The House debated the bill, H.R. 672, Tuesday night. Republicans said the vote would test the willingness of Democrats to support cuts to federal spending, while Democrats argued that the EAC still serves a useful purpose in helping states establish voting standards and test voting equipment.
Republicans had proposed moving those functions the EAC still performs to the Federal Election Commission, but said the EAC has mostly served its primary purpose in distributing grants to states to upgrade voting machines.
Rep. Dan Lungren (R-Calif.) said the decision by Democrats to oppose the bill is an “insult” to struggling taxpayers.
“Instead of cutting wasteful spending here in Washington, House Democrats have voted to sustain an obsolete agency that pays its employees an average of over $100,000 a year yet serves no purpose,” he said. “This is exactly what’s wrong with Washington and exactly what we need to fix.”
- Republicans vote to end Election Assistance Commission, set up after Bush v. Gore – TheHill.com…
- Congressman Gregg Harper seeks to eliminate Election Assitance Commission | The Daily Caller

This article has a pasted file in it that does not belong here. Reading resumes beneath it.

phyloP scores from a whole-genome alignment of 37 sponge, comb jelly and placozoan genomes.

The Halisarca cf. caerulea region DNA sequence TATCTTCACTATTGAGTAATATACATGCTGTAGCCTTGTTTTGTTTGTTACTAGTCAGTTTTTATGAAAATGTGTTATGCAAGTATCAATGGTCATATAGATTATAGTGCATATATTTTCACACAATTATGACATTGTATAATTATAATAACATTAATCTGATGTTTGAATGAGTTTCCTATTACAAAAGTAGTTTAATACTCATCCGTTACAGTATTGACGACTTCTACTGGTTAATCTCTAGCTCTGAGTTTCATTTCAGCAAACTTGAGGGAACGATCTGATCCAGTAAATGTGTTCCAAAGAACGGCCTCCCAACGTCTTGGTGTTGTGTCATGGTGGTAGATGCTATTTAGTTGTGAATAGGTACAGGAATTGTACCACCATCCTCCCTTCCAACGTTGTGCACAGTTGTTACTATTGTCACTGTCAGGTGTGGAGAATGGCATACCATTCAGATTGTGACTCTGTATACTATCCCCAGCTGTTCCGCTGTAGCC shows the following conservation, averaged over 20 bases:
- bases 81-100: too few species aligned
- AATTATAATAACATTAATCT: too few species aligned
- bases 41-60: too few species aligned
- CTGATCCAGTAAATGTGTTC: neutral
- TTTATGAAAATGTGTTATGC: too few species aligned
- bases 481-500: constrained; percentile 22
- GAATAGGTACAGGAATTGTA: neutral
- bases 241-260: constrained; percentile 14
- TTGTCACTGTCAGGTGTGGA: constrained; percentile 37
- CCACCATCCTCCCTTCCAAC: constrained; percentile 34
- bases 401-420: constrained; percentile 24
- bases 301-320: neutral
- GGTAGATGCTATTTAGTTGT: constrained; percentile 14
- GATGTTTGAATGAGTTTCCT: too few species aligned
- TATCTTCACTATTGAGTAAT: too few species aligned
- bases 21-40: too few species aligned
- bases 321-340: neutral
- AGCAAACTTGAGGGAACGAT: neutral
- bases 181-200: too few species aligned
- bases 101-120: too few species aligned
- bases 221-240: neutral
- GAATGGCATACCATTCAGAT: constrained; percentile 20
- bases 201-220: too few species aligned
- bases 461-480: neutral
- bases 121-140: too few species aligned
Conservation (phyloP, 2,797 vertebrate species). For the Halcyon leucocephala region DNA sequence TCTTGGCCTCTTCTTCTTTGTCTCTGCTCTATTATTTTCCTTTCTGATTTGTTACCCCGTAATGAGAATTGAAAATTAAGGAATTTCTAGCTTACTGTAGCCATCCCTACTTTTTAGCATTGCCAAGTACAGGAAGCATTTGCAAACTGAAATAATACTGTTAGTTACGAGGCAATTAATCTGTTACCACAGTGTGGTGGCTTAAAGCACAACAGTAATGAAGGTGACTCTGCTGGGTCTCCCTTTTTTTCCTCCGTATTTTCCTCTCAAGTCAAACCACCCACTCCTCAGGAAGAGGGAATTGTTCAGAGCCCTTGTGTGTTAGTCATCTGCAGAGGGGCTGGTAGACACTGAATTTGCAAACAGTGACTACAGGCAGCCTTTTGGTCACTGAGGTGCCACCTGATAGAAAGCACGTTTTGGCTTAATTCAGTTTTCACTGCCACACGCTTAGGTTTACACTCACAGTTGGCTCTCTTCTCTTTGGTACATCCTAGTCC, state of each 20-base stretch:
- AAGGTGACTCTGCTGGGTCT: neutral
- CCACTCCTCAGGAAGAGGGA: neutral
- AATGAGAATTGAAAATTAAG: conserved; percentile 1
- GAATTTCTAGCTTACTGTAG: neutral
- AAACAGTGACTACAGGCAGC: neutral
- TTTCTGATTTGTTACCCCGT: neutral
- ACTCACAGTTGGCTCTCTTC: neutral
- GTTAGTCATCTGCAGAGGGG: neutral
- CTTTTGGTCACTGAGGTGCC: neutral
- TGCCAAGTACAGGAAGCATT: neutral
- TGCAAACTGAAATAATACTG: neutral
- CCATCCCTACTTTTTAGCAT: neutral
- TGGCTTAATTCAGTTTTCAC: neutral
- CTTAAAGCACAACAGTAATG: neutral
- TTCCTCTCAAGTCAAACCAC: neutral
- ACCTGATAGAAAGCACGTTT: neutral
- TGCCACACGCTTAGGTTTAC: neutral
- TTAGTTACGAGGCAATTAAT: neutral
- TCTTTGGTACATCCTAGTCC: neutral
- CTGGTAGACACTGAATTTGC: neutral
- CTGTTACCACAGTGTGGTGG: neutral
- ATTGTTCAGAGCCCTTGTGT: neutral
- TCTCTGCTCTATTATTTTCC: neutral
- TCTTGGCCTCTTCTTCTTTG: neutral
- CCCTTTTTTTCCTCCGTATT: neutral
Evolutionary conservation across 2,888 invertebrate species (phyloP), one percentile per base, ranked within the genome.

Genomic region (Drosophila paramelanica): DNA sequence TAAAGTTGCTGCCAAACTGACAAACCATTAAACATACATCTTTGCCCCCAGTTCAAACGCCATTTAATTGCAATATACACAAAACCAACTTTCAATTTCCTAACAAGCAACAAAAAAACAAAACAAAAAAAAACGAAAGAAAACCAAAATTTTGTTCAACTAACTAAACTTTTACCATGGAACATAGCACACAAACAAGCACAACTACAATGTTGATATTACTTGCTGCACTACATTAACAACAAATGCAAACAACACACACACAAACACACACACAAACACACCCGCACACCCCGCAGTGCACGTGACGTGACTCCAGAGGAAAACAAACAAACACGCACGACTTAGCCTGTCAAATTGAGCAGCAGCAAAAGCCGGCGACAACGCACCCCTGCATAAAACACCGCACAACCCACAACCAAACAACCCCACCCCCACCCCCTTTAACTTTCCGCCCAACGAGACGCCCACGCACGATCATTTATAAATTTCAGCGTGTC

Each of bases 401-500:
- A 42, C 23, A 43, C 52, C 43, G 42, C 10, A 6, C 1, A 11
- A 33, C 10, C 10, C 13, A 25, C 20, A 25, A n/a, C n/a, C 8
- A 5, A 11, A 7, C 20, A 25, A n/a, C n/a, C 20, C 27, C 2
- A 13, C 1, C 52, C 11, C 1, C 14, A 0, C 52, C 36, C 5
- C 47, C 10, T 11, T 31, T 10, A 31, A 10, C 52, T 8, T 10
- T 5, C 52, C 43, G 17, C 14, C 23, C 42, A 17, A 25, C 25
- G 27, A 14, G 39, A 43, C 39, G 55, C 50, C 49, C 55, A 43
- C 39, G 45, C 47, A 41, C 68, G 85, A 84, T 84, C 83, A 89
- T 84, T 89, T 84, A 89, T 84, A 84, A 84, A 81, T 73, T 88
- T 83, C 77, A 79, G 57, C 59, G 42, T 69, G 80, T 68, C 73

- House committee aims to step up election oversight | The Hill’s Ballot Box
- Election Assistance Commission May Be Closing | Roll Call Politics
- Rep. Gregg Harper (R-MS) Introduces Bill to Terminate EAC | Yall Politics
The new president of Arizona’s state Senate, Russell Pearce, had only 21 days to enjoy that position before opponents began circulating petitions in January to recall the freshly reelected conservative.
That’s more time than Jim Suttle had. The night the Democrat was elected mayor of Omaha in 2009, backers of his rivals began to talk online about trying to remove him from office. Suttle barely survived a recall election in January. Once a political rarity, recall elections are surging in local and state governments.
The number of mayors who faced recalls doubled in 2010 from the previous year, the U.S. Conference of Mayors said. Anti-tax activists even tried to recall two Democratic U.S. senators last year, only to be shot down by courts, which noted that there are no provisions for recalls in federal law.